Government Shutdown 2019 Continues to Affect Healthcare in the United States

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This is the third piece in a series of posts that discusses the far-reaching impact of the government shutdown on various healthcare and medical-related issues, either directly or otherwise. First and foremost, as of the time of this posting, this partial shutdown has achieved the historic status of becoming the longest-lasting one in the history of the United States.

To be approximate, this particular shutdown, which began on December 22, 2018, has been in effect for more than 30 days without a foreseeable conclusion for the near future. In addition, masses of federal employees and the millions of Americans who depend on the impacted government programs are beginning to feel the fallout of this intricate situation.

The first post delved into the shutdown’s effects on federal entities such as the Environmental Protection Agency, the Indian Health Service and the Food and Drug Administration. Meanwhile, the second post explored the monetary blows to the Supplemental Nutrition Assistance Program (SNAP) and the Department of Housing and Urban Development (HUD), as well as the impact on the disabled persons and chronically ill senior citizens who rely on these programs.

Now it is time to shed some light onto the personal toll the government shutdown has had on federal employees and their families in regards to medical care. Members of the United States Coast Guard have sustained two tremendous blows since 1) they are not being paid and 2) some of their health insurance plans are directly affected.

Health Coverage for the United States Coast Guard

Because of the government shutdown, members of the U.S. Coast Guard are reporting to work without pay at the present time. Due to the fact that Coast Guard members have not been receiving any pay, no funds can possibly be deducted from their paychecks to cover the premiums for the varied health insurance plans that provide coverage to them and their families.

Tricare has declared it will continue to provide medical coverage to all members of the Coast Guard. However, representatives of BENEFEDS, the company responsible for administering dental and vision plans for Coast Guard members and their dependents, have stated that policyholders may end up being directly billed for any insurance premiums. Also, premiums will need to be paid to ensure continuation of coverage.

Health Coverage for Dependents of Other Types of Governmental Employees

The following excerpt was taken from an article on the Benefits Pro website:

Joseph Daskalakis’ son was born New Year’s Eve, a little over a week into the current government shutdown, and about 10 weeks before he was expected. Little Oliver ended up in a specialized neonatal intensive care unit, the only one that could care for him near their home in Lakeville, Minn.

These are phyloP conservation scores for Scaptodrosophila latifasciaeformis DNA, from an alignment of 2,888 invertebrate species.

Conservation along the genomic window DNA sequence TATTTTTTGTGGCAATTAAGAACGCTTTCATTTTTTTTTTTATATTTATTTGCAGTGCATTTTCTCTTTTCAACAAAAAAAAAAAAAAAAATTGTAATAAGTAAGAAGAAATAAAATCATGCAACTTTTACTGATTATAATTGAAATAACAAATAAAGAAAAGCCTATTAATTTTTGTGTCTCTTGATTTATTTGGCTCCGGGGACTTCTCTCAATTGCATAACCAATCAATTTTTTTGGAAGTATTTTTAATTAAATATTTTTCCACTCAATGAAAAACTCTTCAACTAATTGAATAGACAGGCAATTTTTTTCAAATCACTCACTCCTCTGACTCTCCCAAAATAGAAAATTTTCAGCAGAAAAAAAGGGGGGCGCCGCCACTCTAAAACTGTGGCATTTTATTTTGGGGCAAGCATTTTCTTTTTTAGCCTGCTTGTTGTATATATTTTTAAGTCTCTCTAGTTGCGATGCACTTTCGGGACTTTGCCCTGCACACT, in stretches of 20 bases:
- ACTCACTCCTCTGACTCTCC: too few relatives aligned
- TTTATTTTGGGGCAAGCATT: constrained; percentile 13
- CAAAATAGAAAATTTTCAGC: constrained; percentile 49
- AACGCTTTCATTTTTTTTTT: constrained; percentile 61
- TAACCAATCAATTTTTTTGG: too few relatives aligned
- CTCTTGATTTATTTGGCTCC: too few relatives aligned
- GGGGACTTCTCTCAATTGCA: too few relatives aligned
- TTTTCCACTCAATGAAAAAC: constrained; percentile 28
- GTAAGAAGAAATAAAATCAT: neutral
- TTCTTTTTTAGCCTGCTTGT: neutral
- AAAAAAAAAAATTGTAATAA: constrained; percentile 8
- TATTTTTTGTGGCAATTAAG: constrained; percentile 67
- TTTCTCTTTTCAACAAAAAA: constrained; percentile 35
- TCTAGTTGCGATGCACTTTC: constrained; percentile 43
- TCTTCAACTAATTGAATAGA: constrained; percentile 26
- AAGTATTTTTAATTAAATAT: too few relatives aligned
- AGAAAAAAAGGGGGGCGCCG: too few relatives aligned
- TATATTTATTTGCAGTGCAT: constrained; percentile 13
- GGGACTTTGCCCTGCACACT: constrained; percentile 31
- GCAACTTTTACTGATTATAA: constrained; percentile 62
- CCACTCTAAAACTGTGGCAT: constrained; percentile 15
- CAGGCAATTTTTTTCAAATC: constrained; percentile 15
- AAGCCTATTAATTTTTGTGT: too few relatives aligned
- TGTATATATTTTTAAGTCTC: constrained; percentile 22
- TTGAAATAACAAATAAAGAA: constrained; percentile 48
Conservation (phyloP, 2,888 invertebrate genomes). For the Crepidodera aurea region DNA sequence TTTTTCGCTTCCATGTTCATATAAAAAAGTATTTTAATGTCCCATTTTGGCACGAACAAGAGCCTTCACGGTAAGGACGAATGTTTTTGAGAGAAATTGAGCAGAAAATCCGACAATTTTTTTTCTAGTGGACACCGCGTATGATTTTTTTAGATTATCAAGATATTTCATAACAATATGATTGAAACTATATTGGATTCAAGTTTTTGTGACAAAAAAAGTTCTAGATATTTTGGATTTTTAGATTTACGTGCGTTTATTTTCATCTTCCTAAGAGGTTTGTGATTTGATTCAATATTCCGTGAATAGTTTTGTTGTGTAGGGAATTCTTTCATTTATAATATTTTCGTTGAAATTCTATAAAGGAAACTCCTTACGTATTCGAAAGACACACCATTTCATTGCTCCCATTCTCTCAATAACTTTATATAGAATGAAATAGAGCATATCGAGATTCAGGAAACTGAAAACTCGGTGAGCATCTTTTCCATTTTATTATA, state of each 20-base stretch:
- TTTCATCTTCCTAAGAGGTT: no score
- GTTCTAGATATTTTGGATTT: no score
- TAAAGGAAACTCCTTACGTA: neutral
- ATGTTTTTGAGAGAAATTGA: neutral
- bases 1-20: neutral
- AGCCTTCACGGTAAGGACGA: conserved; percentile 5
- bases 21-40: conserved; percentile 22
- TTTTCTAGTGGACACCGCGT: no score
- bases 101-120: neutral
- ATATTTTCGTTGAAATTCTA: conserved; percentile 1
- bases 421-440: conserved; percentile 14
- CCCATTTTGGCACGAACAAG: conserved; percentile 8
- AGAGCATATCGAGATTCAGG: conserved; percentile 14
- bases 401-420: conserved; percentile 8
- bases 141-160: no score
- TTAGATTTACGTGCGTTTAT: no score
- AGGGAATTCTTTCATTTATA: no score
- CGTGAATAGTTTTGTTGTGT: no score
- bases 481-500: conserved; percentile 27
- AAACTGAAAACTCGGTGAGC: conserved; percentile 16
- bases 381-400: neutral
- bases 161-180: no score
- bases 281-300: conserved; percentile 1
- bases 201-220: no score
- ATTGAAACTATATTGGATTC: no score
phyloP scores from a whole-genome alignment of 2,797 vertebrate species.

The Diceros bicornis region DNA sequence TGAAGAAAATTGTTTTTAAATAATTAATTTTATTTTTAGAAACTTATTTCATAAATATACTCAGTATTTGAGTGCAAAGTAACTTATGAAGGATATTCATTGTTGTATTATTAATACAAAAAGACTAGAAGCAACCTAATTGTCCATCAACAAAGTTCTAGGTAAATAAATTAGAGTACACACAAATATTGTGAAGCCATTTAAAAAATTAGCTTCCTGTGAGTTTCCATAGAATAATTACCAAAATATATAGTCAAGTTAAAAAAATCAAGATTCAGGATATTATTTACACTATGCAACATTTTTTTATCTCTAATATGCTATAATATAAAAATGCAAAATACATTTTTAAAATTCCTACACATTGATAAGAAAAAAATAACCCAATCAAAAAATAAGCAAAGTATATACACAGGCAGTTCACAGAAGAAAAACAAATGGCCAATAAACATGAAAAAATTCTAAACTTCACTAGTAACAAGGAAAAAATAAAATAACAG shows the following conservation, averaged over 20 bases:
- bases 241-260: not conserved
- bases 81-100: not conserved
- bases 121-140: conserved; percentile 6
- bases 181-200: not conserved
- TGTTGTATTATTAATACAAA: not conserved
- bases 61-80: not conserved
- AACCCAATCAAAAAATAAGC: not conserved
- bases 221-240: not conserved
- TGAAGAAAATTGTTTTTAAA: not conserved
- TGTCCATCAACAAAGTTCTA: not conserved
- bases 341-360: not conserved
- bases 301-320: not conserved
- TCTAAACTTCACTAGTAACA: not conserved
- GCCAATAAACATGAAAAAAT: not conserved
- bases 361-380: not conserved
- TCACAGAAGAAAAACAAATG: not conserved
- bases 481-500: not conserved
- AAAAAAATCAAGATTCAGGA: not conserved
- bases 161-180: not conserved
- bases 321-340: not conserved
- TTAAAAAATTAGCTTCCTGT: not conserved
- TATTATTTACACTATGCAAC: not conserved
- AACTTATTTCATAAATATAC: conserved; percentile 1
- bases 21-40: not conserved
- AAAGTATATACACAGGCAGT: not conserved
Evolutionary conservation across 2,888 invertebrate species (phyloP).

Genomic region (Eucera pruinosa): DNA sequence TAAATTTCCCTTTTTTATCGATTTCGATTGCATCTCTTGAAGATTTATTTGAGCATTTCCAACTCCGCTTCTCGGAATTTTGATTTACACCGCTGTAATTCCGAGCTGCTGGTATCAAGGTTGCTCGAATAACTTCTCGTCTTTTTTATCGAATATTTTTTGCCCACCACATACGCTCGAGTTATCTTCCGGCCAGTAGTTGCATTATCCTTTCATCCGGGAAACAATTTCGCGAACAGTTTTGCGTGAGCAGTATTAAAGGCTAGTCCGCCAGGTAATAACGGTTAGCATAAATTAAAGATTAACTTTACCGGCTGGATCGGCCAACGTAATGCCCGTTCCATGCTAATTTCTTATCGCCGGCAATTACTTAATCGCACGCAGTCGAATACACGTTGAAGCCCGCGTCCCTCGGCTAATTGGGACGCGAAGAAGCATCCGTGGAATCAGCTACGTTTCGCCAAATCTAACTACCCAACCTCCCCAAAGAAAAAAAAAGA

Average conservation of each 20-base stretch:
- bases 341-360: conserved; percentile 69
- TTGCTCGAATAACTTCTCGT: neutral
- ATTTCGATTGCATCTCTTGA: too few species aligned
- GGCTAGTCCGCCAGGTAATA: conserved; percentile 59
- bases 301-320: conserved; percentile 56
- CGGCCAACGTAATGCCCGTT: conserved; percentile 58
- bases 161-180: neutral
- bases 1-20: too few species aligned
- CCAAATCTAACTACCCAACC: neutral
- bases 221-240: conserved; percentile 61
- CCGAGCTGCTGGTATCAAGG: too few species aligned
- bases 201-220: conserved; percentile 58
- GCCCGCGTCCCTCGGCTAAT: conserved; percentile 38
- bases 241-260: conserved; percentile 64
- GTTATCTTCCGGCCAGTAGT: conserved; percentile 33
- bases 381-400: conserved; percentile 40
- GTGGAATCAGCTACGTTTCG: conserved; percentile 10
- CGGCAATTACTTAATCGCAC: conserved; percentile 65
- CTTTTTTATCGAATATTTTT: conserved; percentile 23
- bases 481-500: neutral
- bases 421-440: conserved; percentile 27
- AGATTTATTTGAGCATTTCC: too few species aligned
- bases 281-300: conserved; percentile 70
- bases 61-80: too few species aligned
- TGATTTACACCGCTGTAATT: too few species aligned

But air traffic controller Daskalakis, 33, has an additional worry: The hospital where the newborn is being treated is not part of his current insurer’s network and the partial government shutdown prevents him from filing the paperwork necessary to switch insurers, as he would otherwise be allowed to do.

He could be on the hook for a hefty bill — while not receiving pay. Daskalakis is just one example of federal employees for whom being unable to make changes to their health plans really matters.

The following tale describes yet another situation of how the current shutdown has impacted the medical care of an individual:

Other families are also worried about paperwork delays, and the financial and medical effects a prolonged shutdown could cause. Dania Palanker, a health policy researcher at Georgetown’s Center on Health Insurance Reforms, studies what happens when families face insurance difficulties. Now she’s also living it.

After arranging to reduce her work hours because of health problems, Palanker knew her family would not qualify for coverage through her university job. No problem, she thought, as she began the process in December to enroll her family into coverage offered by her husband’s job with the federal government.

“We could not get the paperwork in time to apply for special enrollment through the government and get it processed before the shutdown,” Palanker said. Georgetown allowed her to boost her work hours this month to keep the family insured through January, but Georgetown’s share of her coverage will end in February.

Her treatments are expensive, so she is likely to hit or exceed her annual $2,000 deductible in January — then start over with another annual deductible once the family secures new coverage. “I’m postponing treatment in hopes that it is just a month and I’m back on the federal plan in February, but I can’t postpone indefinitely, as my condition will get worse,” said Palanker, who has an autoimmune disease that causes nerve damage.

Government Shutdown 2019: Other Indirect Impacts on Healthcare

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As many people might already know, several divisions within the United States federal government have been completely shut down since December 22, 2018. Moreover, as of the time of this writing, this stoppage has attained the noteworthy status of being the longest-lasting shutdown in the history of the nation. In actuality, this particular shutdown has been taking place for 30+ days without an end in sight.

Although the current partial government shutdown had not been directly caused by any healthcare policies or programs, it does have a noticeable effect on multiple aspects of the health system in the United States. The previous posting discussed the impact of the shutdown on government-run departments such as the Indian Health Service, the Food and Drug Administration and the Environmental Protection Agency.

The predominant aim of this nonpartisan, nonpolitical piece is to mention a number of ways the 2019 government shutdown is affecting the healthcare system, either directly or indirectly. Federal entities such as the United States Department of Housing and Urban Development and the United States Department of Agriculture have sustained profound blows to their operations due to the shutdown, although in differing ways.

The United States Department of Housing and Urban Development

The US Department of Housing and Urban Development, referred to as HUD for short, is a division within the executive branch of the federal government. HUD administers many of the major affordable housing and homelessness programs, including the Housing Choice Voucher Program, more commonly known as Section 8 Project-Based Rental Assistance.